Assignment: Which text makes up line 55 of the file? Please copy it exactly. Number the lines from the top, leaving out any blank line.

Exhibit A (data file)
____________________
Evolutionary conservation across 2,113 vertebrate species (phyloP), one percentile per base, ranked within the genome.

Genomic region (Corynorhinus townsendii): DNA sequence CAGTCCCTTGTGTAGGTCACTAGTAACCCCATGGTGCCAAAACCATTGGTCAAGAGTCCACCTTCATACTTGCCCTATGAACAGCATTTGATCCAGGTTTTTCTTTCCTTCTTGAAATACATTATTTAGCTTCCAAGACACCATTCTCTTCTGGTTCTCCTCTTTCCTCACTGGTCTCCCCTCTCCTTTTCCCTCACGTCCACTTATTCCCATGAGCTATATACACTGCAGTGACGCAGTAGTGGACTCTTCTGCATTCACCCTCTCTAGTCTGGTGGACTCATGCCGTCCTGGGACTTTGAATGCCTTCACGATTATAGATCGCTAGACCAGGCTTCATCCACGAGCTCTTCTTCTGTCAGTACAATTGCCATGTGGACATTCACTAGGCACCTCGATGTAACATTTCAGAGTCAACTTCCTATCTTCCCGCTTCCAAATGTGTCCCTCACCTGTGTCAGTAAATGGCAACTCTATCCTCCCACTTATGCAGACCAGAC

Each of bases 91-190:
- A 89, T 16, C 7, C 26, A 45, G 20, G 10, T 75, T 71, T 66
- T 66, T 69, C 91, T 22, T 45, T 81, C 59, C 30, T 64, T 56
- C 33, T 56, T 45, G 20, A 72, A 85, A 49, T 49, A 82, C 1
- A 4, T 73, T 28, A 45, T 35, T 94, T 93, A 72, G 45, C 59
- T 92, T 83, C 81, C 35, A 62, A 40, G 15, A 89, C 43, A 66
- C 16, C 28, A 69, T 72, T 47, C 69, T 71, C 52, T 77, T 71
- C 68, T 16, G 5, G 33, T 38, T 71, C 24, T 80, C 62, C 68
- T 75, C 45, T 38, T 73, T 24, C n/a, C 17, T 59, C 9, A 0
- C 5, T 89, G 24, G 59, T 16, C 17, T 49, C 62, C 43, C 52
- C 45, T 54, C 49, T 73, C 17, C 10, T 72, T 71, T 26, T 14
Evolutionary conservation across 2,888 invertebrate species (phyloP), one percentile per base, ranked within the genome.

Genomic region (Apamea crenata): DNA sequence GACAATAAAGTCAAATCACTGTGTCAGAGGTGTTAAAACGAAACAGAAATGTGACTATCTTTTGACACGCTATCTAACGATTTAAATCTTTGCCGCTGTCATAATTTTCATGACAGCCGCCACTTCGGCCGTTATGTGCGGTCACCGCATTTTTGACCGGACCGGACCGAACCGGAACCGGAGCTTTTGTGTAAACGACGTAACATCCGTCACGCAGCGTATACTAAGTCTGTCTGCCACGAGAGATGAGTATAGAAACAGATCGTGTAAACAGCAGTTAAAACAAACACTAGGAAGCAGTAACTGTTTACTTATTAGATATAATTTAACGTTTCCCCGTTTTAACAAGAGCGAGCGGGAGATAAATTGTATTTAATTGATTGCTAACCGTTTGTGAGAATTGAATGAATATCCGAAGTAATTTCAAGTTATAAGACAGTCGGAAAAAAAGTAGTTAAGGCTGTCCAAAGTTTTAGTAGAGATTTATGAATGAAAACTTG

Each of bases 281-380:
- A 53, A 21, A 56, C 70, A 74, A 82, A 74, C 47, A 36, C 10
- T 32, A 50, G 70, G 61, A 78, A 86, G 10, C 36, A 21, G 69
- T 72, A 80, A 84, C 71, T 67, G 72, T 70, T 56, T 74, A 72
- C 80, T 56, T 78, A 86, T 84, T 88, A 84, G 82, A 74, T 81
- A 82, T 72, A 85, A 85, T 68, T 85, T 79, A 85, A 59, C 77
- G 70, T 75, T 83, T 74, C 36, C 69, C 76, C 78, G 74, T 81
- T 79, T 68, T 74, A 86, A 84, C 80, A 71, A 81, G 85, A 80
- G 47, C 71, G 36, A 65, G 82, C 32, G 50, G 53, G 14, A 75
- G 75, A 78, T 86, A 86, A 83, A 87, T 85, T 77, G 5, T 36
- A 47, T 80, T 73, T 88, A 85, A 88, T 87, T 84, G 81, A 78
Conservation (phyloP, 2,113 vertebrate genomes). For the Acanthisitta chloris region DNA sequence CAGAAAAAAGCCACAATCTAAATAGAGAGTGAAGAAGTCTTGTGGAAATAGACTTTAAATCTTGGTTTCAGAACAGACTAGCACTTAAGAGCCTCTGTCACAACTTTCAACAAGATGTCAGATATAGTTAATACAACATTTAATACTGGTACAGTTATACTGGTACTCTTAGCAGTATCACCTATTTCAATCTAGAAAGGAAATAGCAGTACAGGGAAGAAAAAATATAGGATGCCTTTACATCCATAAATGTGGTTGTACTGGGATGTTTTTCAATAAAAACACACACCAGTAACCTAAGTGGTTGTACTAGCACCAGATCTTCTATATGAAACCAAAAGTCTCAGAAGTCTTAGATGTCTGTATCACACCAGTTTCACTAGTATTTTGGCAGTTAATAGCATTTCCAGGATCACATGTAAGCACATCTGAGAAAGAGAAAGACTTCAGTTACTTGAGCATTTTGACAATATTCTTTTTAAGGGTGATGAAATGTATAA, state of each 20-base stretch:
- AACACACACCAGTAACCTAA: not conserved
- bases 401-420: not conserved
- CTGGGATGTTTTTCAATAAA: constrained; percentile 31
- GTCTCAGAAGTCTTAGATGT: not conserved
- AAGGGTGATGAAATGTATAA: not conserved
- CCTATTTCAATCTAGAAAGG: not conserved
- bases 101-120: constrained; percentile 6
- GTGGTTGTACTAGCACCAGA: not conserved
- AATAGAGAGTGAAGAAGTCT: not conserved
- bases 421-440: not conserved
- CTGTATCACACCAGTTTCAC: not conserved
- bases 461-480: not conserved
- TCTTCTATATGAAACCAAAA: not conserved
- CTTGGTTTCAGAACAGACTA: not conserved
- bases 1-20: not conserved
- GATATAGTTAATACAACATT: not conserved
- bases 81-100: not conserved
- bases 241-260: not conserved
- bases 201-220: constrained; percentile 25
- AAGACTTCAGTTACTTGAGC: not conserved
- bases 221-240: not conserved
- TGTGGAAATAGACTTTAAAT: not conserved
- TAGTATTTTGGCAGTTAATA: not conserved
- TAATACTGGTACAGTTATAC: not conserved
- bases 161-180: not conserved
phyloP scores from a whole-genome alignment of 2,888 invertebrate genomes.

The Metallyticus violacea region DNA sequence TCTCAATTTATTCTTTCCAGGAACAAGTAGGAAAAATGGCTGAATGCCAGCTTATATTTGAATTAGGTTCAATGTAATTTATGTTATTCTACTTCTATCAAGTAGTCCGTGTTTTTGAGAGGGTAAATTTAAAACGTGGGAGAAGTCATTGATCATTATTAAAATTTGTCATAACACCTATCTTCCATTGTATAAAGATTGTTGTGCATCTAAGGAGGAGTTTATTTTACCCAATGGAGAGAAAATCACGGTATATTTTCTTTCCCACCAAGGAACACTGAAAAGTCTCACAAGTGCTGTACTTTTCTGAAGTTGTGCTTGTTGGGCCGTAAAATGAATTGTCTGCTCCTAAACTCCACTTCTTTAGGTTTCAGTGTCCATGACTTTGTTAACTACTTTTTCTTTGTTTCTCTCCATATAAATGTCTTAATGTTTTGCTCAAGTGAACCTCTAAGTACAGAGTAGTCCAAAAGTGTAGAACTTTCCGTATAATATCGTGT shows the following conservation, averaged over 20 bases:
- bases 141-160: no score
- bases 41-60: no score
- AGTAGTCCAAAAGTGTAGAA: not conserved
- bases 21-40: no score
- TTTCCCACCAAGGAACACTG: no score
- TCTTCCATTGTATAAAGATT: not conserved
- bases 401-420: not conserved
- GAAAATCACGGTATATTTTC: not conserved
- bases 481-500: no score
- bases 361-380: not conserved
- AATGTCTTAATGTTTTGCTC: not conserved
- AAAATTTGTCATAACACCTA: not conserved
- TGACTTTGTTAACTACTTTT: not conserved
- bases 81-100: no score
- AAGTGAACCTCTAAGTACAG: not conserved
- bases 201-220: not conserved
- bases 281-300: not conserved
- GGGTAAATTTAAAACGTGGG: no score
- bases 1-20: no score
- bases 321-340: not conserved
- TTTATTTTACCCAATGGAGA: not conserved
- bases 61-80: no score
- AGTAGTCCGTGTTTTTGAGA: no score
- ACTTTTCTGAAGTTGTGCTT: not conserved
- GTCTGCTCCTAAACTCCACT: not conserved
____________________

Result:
- bases 141-160: no score